• By fitting the long grub screw in the RH hole it will open CLOCKWISE

  • By fitting the long grub screw in the LH hole it will open ANTI-CLOCKWISE

  • If you & your customer decide to have 360 degree opening/closing then you simply fit two short grub screws instead of one short and one long. All other issues tightness, number etc are as standard.

  • A word about our grub screws. Once again, our grub screws are made to our unique specification. They do not comply with DIN916. No formal standard specification could deliver us the very tight and very specific manufacturing criteria we needed. By using TapMedic grubs screws you will remain trouble free with your warranty fully intact.

  • The cutting jig is supplied with two thumb screws. These screw are designed to ‘help’ hold the spindle or sleeve length you are cutting in place. They are not used when cutting a screw.

  • Over-tightening the thumb screws will cause damage to whatever is being held.
    When that happens, that component is scrap.
    The design of the screws is such that they can be tightened appropriately by using only your fingers. Doing it this way holds the piece in place, rather than damages it.

  • When you have marked the ‘cut line’ onto your chosen spindle, make sure the marked line is clearly visible in the cutting slot. It really is worth adjusting it so it’s spot-on.

  • When trimming a handle screw, make sure you thread (screw in) the side you want to be left with.
    Doing it like way means that the part you remove (the part you will use) will have to be unscrewed giving you a beautifully clean thread. Warning. The ‘wrong’ way could well mean you having to buy a new jig!

  • We’re not trying to teach you to suck eggs. However, as you’ll use the jig mainly for cutting splined spindles, always draw the hacksaw blade back over the work firmly for its full length before cutting forward. Doing so takes the tops off the splines and stops the blade getting caught up on them going forward. We were amazed at how much simpler & easier it made cutting.

  • With a new hacksaw blade, it should take no more than 12 strokes to cut a spindle – that’s without pressure.

  • Grub screws (also known as ‘set’ screws in American influenced countries)

    • Two grub screws must be fitted to every cartridge.
    • Standard fitment is 1 × 6mm & 1 × 3mm.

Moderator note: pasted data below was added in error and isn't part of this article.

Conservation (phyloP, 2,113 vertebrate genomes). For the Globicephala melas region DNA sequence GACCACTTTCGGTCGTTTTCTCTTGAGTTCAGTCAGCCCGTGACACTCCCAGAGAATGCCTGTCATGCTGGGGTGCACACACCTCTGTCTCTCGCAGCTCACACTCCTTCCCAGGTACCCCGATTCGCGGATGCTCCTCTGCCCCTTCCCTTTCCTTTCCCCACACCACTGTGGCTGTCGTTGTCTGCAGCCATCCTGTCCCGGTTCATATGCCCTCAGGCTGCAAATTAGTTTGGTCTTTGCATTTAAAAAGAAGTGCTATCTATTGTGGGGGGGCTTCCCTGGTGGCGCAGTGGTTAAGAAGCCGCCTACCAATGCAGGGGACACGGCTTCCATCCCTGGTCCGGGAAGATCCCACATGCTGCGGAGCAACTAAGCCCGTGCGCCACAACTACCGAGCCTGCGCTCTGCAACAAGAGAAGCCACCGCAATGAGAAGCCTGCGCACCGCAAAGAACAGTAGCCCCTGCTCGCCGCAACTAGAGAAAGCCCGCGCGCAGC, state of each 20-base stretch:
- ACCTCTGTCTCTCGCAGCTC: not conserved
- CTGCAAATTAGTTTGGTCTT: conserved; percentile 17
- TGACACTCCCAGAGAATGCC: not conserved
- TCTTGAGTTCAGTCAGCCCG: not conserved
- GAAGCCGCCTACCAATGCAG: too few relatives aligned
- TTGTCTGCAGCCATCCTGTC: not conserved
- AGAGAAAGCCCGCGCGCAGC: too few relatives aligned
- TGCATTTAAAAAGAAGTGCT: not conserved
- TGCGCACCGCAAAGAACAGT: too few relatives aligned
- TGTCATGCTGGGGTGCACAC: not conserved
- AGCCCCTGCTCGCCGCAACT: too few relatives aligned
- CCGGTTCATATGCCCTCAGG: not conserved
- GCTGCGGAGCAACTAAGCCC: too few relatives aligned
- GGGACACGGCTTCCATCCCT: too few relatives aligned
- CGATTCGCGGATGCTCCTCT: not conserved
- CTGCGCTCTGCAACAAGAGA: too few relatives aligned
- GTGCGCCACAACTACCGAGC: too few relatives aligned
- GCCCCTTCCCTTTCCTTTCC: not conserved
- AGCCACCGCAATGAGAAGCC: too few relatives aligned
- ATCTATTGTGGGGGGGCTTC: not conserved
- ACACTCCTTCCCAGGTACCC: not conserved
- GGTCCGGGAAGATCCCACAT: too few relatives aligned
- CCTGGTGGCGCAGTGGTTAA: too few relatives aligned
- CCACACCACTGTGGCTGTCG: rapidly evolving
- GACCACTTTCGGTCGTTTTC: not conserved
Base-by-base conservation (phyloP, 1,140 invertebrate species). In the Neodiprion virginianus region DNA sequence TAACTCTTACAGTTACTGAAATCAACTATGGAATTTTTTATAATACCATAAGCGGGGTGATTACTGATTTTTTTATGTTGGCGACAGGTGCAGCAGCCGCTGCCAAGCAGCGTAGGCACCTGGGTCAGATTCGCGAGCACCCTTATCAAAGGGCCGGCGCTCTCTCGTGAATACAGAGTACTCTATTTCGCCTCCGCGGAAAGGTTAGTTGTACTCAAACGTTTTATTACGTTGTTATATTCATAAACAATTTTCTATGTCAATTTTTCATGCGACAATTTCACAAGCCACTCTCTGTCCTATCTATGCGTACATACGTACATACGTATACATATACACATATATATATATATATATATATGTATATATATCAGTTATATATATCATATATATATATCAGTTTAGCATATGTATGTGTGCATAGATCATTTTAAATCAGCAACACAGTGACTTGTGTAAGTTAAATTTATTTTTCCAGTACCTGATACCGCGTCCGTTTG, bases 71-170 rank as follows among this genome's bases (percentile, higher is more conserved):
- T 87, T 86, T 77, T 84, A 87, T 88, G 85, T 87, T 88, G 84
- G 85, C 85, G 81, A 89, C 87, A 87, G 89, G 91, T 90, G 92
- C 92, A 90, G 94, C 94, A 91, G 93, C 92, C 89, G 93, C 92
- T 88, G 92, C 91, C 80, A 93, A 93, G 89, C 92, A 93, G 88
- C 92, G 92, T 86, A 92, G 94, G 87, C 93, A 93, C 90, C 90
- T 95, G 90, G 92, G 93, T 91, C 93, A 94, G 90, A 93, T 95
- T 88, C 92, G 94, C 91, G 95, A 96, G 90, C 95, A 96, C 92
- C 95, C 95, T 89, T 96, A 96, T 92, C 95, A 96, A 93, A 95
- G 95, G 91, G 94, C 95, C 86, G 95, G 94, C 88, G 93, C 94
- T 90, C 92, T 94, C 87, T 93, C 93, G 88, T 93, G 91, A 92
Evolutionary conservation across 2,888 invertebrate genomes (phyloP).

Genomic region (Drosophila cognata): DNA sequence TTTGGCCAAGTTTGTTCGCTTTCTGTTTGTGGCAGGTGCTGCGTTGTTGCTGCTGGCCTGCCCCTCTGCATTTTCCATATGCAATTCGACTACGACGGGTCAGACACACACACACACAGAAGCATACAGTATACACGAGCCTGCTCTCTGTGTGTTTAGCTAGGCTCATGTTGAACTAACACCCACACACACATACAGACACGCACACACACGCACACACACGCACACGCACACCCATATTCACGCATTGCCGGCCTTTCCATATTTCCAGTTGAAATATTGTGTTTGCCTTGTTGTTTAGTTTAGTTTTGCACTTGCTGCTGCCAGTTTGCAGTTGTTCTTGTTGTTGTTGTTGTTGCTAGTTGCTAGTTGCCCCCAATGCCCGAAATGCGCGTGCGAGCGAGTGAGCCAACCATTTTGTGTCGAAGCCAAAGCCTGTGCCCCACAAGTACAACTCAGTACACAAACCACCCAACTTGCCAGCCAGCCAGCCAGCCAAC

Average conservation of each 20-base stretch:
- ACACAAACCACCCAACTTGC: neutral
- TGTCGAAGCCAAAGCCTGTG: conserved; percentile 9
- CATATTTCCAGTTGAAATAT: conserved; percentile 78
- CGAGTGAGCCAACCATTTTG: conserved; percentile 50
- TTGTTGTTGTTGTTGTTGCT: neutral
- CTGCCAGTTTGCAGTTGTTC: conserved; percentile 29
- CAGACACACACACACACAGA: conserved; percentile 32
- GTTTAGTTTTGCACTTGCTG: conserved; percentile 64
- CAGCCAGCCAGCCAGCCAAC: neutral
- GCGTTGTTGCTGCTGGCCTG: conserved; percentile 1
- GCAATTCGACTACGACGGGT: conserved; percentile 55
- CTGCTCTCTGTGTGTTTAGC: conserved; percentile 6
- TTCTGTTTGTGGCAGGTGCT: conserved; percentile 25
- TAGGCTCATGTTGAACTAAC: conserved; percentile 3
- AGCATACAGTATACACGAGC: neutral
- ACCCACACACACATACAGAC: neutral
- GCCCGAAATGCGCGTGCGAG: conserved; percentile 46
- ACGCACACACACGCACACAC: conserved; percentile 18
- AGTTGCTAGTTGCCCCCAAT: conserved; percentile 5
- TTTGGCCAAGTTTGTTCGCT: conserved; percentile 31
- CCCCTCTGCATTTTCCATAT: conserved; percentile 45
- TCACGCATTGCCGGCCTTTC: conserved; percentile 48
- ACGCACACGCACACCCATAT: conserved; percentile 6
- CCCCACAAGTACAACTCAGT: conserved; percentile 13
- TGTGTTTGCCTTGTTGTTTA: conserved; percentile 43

• You can however fit 2 × 3mm if you want a 360 degree opening cartridge.

  • Handle Screws

    • Typically you fit the 8mm screw.
    • The 20mm screw is for the occasional need for more length. It may however need to be trimmed down using the cutting jig. Unscrewing from the jig automatically cleans its thread.

  • Trimming

    • Screw in to the size you need and cut. As you remove it the steel of the jig cleans the screw thread for you.

  • The screwdrivers included in TapMedic kits are unique:

    • They are made to a specific size for us.
    • They are manufactured to closer tolerances than standard allen keys.
    • Their length is specifically calculated to limit applied torque in normal use.

  • Our drivers however are not ‘foolproof’. When too much torque is applied (we have measured it at over twice what is needed), ‘something’ will give. Either the internal hex of the grub screw will round out, or the brass into which it is threaded will strip or the key will break. If any of these happen you will need to buy new keys and dial your efforts way back. Trying to apply more torque to the screws will NOT provide more grip, it will weaken it plus, it will simply cost you more money in screwdrivers.

  • We supply two drivers initially so you can learn your lessons. One is all you need to do the job perfectly.

  • In normal use, our estimation is that a new driver will be needed around every 200 cartridges.

  • All cartridges have what we term a ‘handle shoulder’. It exists so that handles with splines all the way through them do not drop down the spindle.
    However, not all taps need it. Many handles have an in-built ‘stop’.
    The test to determine whether you need to replicate the shoulder is to try the spindle in the handle. If the spindle goes straight through then you need a shoulder. If it doesn’t then save some money and do not fit one. See the images.

  • To replicate the shoulder, you can use either the pre-sized sleeves supplied, or you can make custom sizes using the 120mm length of sleeving and the cutting jig.

  • See the image for how to mark the handle shoulder position accurately. 1mm higher up the splines is perfectly acceptable. Lower and it may bind. 

  • Our experience is that often the cartridge you wish to replace has a shroud thread that’s not needed. When you remove the cartridge to be replaced, if the one fitted isn’t used there is no point in paying to fit a component that isn’t used. To save money and materials, only fit an adapter when it is needed.

  • Overwhelmingly, shroud adapters are fitted with the thread towards the top. If, however, the cartridge being replaced has its shoulder threaded (see image) then the adapter can be fitted thread down; i.e. thread closest to the cartridge shoulder. This cannot perfectly replicate what was, but it has been perfectly acceptable for every customer we have encountered so far. If you do this, then our advice is always to change both so they remain symmetrical.